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FBI confirms Hillary Clinton email investigation

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The FBI has formally confirmed it is investigating Hillary Clinton’s private emails, giving fuel to a controversy that the frontrunner for the Democratic presidential nomination has been unable to put behind her.

In a letter dated February 2 that was made public on Monday, FBI General Counsel James Baker said the FBI’s investigation into Clinton’s use of a private e-mail server while she was secretary of state is “ongoing.”

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Clinton has repeatedly denied doing anything wrong.

Although the FBI’s investigation first became public in July, the Republican Party jumped on the latest news, saying it should disqualify her from the presidency.

“The investigation into Hillary Clinton’s secret email server is far from the routine ‘security review’ she has claimed,” Republican National Committee Chairman Reince Priebus said in a statement. “Clinton’s conduct was a severe error in judgment that grossly endangered our national security and put highly classified information at risk.”

Clinton acknowledged in March that she exclusively used a private email account and private server from 2009 to 2013 while secretary of state, opting against a government account despite official recommendations.

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Although the FBI letter — filed by the Justice Department in federal court in connection with a Freedom of Information Act lawsuit — provides no details about the investigation’s scope or content, it suggests one of the favored Republican lines of criticism against Clinton’s campaign is far from exhausted.

In January, the State Department said 22 of the documents found on the former First Lady’s private server contained material considered “top secret.”

The new FBI letter has emerged just as the first presidential primary was getting underway in New Hampshire, a key early test for Republican and Democratic candidates in their quest for the White House.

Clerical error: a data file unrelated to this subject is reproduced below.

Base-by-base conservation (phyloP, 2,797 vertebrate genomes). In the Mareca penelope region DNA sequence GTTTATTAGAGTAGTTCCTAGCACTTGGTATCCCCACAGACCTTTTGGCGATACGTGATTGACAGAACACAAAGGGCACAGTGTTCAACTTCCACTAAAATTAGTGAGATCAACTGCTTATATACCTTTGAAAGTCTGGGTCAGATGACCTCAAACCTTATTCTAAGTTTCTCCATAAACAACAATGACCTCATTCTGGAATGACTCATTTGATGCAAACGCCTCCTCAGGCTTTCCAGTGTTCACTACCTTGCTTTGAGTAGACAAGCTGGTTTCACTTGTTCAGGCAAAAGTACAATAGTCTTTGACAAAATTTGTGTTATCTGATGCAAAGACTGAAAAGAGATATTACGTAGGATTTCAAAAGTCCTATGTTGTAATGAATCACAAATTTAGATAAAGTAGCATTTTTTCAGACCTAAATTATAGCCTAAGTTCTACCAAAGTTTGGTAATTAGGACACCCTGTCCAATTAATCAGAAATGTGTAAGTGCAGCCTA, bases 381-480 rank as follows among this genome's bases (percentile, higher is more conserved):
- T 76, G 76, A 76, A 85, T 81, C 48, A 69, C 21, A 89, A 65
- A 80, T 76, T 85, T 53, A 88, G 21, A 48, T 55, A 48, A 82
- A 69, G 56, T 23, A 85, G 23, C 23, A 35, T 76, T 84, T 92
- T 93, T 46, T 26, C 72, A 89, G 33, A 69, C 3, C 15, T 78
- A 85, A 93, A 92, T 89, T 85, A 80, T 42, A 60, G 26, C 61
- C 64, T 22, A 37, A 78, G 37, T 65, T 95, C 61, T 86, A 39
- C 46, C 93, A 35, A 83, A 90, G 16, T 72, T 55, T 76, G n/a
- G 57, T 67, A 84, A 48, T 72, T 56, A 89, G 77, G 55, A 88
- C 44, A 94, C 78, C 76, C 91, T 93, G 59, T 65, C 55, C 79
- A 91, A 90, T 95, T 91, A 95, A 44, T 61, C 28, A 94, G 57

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The contest pits Clinton against her sole Democratic rival Bernie Sanders, who had a large lead in pre-vote polls.


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Elections 2016

Betsy DeVos, Ben Carson send anti-trans signals to Trump’s evangelical base

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While Trump grabs headlines, his Cabinet members quietly use transphobia to shore up white evangelical support

The white evangelical vote is almost certainly a lock for Donald Trump in 2020, but it appears the president is taking no chances of losing this critical voting block. One major part of that strategy appears to be quietly deploying his Cabinet members, especially those associated with the Christian right, to generate stories highlighting the Trump administration's overt bigotry toward trans people, and its eagerness to deprive trans Americans of basic rights.

Just this week, both Education Secretary Betsy DeVos and Housing and Urban Development Secretary Ben Carson snagged coverage by making community visits that were ostensibly for noble purposes, but were clearly meant to signal to Christian right voters their hostility to trans rights.

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Elections 2016

Intelligence official directly contradicts Trump administration’s excuses for suppressing whistleblower

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A top official in the intelligence community has disputed the factual basis for the Trump administration’s suppression of a whistleblower complaint believed to regard the potential misconduct of the president himself, a new letter released Thursday revealed.

The letter was made public by House Intelligence Committee Chair Adam Schiff (D-CA). He is locked into a fierce and potentially explosive dispute with an array of forces within the administration to obtain the complaint, which was made through proper channels by an intelligence official last month to the community’s inspector general. Intelligence Community Inspector General Michael Atkinson determined that the complaint was “credible” and “urgent,” and subsequent reporting from the Washington Post found that it concerns a “promise” made by Trump in communication with a foreign leader.

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Longtime GOP strategist explains why his party is getting crushed in the war of ideas

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Republican strategist Stuart Stevens on Wednesday warned the GOP that Sen. Elizabeth Warren (D-MA) might not be a pushover candidate against President Donald Trump in 2020.

Writing on Twitter, Stevens admitted that he had "no idea" if Warren would beat Trump next year, but he did say that "Trump and supporters are destroying [the] credibility of any center-right argument" thanks to Trump's "corrupt and unstable" governance.

When one of Stevens' followers said that Warren would not be able to fulfill her promises just by taxing the wealthy, he countered that this idea is still more popular than anything Republicans are championing.

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